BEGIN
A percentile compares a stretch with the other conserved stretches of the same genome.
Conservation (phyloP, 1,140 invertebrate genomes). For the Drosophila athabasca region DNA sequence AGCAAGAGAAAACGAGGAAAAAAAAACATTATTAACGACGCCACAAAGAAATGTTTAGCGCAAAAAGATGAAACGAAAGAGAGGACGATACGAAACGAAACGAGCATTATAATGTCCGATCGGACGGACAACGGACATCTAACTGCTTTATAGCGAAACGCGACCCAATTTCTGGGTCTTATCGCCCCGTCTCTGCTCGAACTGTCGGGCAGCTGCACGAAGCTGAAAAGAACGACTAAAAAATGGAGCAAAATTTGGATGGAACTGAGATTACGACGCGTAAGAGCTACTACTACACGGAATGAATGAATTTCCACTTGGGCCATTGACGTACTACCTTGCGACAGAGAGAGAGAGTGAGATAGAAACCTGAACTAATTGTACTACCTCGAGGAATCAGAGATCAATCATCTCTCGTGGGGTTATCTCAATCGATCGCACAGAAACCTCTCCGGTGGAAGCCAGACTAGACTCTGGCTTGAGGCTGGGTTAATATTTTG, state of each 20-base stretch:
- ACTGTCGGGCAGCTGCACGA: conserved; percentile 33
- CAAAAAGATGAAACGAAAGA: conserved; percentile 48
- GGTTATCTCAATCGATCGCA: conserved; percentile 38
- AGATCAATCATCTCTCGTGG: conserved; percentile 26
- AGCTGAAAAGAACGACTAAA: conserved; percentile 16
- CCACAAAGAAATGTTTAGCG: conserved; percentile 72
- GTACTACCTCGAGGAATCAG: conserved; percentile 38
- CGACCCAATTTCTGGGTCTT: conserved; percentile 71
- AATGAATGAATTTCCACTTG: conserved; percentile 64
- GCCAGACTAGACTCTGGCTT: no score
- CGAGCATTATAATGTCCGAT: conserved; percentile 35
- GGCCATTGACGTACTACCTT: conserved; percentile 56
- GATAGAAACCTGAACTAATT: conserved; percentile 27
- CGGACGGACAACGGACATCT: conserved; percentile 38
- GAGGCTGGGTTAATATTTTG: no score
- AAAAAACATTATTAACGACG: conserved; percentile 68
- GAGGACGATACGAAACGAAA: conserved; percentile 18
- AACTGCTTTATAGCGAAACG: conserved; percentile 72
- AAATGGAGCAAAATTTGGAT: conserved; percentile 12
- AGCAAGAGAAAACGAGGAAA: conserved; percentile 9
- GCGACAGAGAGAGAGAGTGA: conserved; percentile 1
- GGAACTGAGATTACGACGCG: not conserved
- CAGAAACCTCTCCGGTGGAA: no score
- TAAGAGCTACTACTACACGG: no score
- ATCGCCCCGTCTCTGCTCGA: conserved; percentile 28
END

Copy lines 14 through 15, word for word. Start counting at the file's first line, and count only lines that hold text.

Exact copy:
- GGCCATTGACGTACTACCTT: conserved; percentile 56
- GATAGAAACCTGAACTAATT: conserved; percentile 27